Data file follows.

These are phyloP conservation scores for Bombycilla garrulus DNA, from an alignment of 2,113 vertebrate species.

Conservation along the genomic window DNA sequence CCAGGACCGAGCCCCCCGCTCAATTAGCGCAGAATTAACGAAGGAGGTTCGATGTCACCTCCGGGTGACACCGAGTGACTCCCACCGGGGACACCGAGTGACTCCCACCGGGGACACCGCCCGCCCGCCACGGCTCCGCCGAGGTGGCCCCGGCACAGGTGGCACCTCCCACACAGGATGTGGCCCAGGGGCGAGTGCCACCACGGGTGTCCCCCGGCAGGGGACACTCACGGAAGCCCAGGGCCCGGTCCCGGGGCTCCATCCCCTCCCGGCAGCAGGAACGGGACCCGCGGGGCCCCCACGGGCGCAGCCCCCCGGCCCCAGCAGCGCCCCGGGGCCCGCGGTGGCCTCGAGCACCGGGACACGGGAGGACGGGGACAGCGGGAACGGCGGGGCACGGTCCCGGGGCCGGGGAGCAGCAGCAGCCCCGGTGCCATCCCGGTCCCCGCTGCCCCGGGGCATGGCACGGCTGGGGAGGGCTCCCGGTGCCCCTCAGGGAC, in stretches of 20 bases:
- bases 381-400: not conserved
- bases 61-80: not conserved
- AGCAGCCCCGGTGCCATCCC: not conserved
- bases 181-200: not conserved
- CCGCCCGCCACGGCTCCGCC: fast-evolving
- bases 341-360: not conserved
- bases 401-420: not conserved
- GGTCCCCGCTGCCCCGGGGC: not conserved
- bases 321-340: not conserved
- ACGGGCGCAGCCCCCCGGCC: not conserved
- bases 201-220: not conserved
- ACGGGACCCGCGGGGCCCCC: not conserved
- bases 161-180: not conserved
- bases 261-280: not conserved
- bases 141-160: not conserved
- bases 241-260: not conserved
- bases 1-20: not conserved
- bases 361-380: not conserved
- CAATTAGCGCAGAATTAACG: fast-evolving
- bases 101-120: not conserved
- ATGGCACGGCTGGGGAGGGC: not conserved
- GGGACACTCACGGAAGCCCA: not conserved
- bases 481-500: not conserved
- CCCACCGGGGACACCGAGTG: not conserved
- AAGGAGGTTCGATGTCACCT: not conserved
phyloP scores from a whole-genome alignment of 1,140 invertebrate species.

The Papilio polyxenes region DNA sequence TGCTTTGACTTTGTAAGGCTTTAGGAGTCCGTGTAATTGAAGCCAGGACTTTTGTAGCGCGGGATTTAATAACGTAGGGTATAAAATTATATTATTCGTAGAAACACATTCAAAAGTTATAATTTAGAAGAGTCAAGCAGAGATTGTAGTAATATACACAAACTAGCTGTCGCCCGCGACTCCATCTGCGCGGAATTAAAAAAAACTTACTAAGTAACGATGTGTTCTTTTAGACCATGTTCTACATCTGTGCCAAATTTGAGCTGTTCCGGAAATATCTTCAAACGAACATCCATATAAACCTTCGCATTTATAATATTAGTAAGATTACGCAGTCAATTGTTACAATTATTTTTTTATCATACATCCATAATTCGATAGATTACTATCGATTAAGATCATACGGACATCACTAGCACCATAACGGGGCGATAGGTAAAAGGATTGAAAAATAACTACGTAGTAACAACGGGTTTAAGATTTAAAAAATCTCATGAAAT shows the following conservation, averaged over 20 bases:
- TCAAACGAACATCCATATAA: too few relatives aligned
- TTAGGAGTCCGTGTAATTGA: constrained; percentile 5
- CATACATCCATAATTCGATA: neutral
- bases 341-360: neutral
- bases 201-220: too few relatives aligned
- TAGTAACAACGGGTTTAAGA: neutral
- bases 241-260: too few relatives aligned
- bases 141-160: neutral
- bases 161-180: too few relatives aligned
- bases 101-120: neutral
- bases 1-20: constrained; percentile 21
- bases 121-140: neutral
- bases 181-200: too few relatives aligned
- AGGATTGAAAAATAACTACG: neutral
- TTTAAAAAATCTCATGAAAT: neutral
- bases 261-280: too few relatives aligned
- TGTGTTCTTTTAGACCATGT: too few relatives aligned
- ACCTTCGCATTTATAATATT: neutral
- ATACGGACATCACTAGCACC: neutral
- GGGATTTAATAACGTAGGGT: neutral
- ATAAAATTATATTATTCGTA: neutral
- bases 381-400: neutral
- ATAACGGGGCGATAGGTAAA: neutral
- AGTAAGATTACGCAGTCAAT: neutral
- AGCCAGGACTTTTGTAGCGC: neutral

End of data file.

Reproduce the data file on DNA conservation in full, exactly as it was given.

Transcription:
These are phyloP conservation scores for Bombycilla garrulus DNA, from an alignment of 2,113 vertebrate species.

Conservation along the genomic window DNA sequence CCAGGACCGAGCCCCCCGCTCAATTAGCGCAGAATTAACGAAGGAGGTTCGATGTCACCTCCGGGTGACACCGAGTGACTCCCACCGGGGACACCGAGTGACTCCCACCGGGGACACCGCCCGCCCGCCACGGCTCCGCCGAGGTGGCCCCGGCACAGGTGGCACCTCCCACACAGGATGTGGCCCAGGGGCGAGTGCCACCACGGGTGTCCCCCGGCAGGGGACACTCACGGAAGCCCAGGGCCCGGTCCCGGGGCTCCATCCCCTCCCGGCAGCAGGAACGGGACCCGCGGGGCCCCCACGGGCGCAGCCCCCCGGCCCCAGCAGCGCCCCGGGGCCCGCGGTGGCCTCGAGCACCGGGACACGGGAGGACGGGGACAGCGGGAACGGCGGGGCACGGTCCCGGGGCCGGGGAGCAGCAGCAGCCCCGGTGCCATCCCGGTCCCCGCTGCCCCGGGGCATGGCACGGCTGGGGAGGGCTCCCGGTGCCCCTCAGGGAC, in stretches of 20 bases:
- bases 381-400: not conserved
- bases 61-80: not conserved
- AGCAGCCCCGGTGCCATCCC: not conserved
- bases 181-200: not conserved
- CCGCCCGCCACGGCTCCGCC: fast-evolving
- bases 341-360: not conserved
- bases 401-420: not conserved
- GGTCCCCGCTGCCCCGGGGC: not conserved
- bases 321-340: not conserved
- ACGGGCGCAGCCCCCCGGCC: not conserved
- bases 201-220: not conserved
- ACGGGACCCGCGGGGCCCCC: not conserved
- bases 161-180: not conserved
- bases 261-280: not conserved
- bases 141-160: not conserved
- bases 241-260: not conserved
- bases 1-20: not conserved
- bases 361-380: not conserved
- CAATTAGCGCAGAATTAACG: fast-evolving
- bases 101-120: not conserved
- ATGGCACGGCTGGGGAGGGC: not conserved
- GGGACACTCACGGAAGCCCA: not conserved
- bases 481-500: not conserved
- CCCACCGGGGACACCGAGTG: not conserved
- AAGGAGGTTCGATGTCACCT: not conserved
phyloP scores from a whole-genome alignment of 1,140 invertebrate species.

The Papilio polyxenes region DNA sequence TGCTTTGACTTTGTAAGGCTTTAGGAGTCCGTGTAATTGAAGCCAGGACTTTTGTAGCGCGGGATTTAATAACGTAGGGTATAAAATTATATTATTCGTAGAAACACATTCAAAAGTTATAATTTAGAAGAGTCAAGCAGAGATTGTAGTAATATACACAAACTAGCTGTCGCCCGCGACTCCATCTGCGCGGAATTAAAAAAAACTTACTAAGTAACGATGTGTTCTTTTAGACCATGTTCTACATCTGTGCCAAATTTGAGCTGTTCCGGAAATATCTTCAAACGAACATCCATATAAACCTTCGCATTTATAATATTAGTAAGATTACGCAGTCAATTGTTACAATTATTTTTTTATCATACATCCATAATTCGATAGATTACTATCGATTAAGATCATACGGACATCACTAGCACCATAACGGGGCGATAGGTAAAAGGATTGAAAAATAACTACGTAGTAACAACGGGTTTAAGATTTAAAAAATCTCATGAAAT shows the following conservation, averaged over 20 bases:
- TCAAACGAACATCCATATAA: too few relatives aligned
- TTAGGAGTCCGTGTAATTGA: constrained; percentile 5
- CATACATCCATAATTCGATA: neutral
- bases 341-360: neutral
- bases 201-220: too few relatives aligned
- TAGTAACAACGGGTTTAAGA: neutral
- bases 241-260: too few relatives aligned
- bases 141-160: neutral
- bases 161-180: too few relatives aligned
- bases 101-120: neutral
- bases 1-20: constrained; percentile 21
- bases 121-140: neutral
- bases 181-200: too few relatives aligned
- AGGATTGAAAAATAACTACG: neutral
- TTTAAAAAATCTCATGAAAT: neutral
- bases 261-280: too few relatives aligned
- TGTGTTCTTTTAGACCATGT: too few relatives aligned
- ACCTTCGCATTTATAATATT: neutral
- ATACGGACATCACTAGCACC: neutral
- GGGATTTAATAACGTAGGGT: neutral
- ATAAAATTATATTATTCGTA: neutral
- bases 381-400: neutral
- ATAACGGGGCGATAGGTAAA: neutral
- AGTAAGATTACGCAGTCAAT: neutral
- AGCCAGGACTTTTGTAGCGC: neutral